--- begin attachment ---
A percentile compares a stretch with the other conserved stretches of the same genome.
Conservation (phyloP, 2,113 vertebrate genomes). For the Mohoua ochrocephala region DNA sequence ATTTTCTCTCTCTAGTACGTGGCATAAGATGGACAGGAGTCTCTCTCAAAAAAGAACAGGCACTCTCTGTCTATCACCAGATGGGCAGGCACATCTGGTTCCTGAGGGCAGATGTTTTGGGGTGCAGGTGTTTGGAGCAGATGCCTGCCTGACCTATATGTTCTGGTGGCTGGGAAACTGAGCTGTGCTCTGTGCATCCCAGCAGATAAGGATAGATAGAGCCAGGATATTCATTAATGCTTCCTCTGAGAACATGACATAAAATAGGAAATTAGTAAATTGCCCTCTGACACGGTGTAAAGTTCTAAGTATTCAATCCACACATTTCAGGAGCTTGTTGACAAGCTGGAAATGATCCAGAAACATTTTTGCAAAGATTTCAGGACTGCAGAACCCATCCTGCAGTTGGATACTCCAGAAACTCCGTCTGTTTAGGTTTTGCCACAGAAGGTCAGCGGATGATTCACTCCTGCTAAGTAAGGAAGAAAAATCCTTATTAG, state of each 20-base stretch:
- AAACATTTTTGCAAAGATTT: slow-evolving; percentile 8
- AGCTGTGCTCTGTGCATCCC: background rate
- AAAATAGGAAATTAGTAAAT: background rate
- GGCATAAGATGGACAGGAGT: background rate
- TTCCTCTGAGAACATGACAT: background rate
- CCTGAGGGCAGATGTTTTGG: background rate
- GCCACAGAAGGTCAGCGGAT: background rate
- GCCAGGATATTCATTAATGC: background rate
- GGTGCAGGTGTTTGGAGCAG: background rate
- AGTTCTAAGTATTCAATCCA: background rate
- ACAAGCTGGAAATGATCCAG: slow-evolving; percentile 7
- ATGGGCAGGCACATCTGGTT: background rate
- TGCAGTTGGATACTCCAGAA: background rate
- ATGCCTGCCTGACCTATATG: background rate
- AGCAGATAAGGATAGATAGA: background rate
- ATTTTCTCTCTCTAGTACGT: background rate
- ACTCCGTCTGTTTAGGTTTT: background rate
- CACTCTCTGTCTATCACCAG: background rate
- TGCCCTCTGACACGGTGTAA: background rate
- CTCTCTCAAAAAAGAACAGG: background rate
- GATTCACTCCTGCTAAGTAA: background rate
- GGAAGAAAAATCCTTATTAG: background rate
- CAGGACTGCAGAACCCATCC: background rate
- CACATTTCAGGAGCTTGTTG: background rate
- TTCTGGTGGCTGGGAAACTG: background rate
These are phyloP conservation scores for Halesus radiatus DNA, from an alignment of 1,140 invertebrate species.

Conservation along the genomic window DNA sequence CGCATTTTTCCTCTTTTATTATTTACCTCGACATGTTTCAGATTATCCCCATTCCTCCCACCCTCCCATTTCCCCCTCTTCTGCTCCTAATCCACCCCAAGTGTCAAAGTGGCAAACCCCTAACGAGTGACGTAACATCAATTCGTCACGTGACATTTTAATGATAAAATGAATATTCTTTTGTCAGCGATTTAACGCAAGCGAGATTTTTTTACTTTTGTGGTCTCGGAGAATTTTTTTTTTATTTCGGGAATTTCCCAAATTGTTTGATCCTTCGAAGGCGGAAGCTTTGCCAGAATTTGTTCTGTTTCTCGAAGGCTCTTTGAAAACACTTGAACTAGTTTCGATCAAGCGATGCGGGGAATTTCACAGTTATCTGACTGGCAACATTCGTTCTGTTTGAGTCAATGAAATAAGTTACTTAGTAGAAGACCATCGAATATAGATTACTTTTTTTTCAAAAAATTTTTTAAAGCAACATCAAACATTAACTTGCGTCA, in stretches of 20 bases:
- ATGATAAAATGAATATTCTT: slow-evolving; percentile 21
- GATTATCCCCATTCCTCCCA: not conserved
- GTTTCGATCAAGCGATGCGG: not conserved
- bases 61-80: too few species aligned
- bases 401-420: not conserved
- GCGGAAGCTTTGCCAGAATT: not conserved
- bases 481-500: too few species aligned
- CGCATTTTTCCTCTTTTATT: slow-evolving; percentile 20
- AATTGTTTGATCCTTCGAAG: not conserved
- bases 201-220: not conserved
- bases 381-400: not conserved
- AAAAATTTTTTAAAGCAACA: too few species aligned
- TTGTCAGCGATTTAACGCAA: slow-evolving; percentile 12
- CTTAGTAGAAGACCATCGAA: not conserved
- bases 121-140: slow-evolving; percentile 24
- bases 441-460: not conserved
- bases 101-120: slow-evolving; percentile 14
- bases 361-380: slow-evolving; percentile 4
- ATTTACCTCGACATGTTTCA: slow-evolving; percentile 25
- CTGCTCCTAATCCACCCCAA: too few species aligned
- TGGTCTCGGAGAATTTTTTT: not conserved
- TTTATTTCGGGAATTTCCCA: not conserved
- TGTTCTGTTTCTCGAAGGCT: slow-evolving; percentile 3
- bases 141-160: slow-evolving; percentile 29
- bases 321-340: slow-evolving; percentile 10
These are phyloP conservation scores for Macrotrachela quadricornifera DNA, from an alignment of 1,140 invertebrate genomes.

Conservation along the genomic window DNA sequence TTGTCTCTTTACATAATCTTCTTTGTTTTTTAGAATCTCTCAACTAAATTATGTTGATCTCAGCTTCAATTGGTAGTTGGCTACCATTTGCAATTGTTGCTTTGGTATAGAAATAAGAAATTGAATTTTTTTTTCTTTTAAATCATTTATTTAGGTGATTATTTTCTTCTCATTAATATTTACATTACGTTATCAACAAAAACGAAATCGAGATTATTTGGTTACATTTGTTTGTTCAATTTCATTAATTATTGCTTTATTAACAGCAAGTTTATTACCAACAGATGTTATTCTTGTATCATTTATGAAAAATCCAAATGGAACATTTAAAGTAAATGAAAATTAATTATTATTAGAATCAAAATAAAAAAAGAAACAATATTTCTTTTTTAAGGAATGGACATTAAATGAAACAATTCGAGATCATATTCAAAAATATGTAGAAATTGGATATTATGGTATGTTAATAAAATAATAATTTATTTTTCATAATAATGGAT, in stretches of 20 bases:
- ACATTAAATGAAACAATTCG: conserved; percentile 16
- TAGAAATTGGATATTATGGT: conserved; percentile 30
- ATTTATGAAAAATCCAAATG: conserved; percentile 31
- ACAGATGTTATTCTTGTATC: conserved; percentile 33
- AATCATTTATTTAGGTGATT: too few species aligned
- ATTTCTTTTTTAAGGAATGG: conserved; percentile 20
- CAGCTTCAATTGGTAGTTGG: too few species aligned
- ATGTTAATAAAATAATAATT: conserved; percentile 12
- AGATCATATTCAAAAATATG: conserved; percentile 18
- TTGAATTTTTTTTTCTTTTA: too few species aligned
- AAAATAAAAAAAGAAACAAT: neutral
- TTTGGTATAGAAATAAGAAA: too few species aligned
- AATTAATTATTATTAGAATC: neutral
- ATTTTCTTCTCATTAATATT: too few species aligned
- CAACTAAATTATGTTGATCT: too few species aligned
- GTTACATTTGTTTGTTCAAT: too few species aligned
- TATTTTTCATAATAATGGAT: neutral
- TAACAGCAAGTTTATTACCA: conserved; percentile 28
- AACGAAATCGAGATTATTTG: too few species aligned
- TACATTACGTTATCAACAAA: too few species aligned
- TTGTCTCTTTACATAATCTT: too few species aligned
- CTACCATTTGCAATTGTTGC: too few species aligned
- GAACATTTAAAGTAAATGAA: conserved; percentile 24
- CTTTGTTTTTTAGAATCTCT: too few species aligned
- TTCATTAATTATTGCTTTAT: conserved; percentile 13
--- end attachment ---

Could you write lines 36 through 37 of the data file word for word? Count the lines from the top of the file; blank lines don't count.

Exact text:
- bases 481-500: too few species aligned
- CGCATTTTTCCTCTTTTATT: slow-evolving; percentile 20